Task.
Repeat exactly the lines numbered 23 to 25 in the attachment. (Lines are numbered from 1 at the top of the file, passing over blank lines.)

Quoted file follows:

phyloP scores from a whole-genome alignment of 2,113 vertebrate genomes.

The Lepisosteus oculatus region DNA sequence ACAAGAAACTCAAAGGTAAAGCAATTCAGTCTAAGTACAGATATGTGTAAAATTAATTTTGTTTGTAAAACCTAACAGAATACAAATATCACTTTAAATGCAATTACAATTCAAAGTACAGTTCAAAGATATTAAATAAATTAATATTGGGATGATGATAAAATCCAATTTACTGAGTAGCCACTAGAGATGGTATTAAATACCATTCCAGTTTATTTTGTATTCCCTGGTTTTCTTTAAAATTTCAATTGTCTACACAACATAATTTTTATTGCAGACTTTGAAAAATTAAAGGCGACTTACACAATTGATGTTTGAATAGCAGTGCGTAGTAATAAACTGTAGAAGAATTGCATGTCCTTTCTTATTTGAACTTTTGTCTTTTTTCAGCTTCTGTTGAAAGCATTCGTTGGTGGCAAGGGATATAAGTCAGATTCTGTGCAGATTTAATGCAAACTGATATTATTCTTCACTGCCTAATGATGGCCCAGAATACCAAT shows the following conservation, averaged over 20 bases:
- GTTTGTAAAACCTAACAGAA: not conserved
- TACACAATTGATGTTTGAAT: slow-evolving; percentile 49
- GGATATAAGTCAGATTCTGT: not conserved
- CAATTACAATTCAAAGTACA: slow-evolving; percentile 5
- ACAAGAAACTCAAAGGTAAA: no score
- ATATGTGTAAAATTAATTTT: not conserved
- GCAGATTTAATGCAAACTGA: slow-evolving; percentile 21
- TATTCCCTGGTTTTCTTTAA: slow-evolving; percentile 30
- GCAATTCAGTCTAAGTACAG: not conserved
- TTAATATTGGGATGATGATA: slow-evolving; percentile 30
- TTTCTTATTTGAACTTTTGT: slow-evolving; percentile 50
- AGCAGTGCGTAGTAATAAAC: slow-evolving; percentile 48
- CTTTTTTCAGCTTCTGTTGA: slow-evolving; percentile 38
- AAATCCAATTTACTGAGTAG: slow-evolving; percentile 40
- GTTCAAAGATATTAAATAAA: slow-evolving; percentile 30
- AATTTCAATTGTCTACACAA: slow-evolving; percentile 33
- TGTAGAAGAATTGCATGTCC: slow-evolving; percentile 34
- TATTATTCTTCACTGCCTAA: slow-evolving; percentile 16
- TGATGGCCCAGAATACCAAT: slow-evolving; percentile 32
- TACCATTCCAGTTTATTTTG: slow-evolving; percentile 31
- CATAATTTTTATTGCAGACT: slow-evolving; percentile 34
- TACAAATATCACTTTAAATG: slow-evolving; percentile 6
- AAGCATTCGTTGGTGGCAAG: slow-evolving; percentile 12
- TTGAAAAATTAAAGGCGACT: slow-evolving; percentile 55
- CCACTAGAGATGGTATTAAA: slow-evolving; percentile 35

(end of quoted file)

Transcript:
- CATAATTTTTATTGCAGACT: slow-evolving; percentile 34
- TACAAATATCACTTTAAATG: slow-evolving; percentile 6
- AAGCATTCGTTGGTGGCAAG: slow-evolving; percentile 12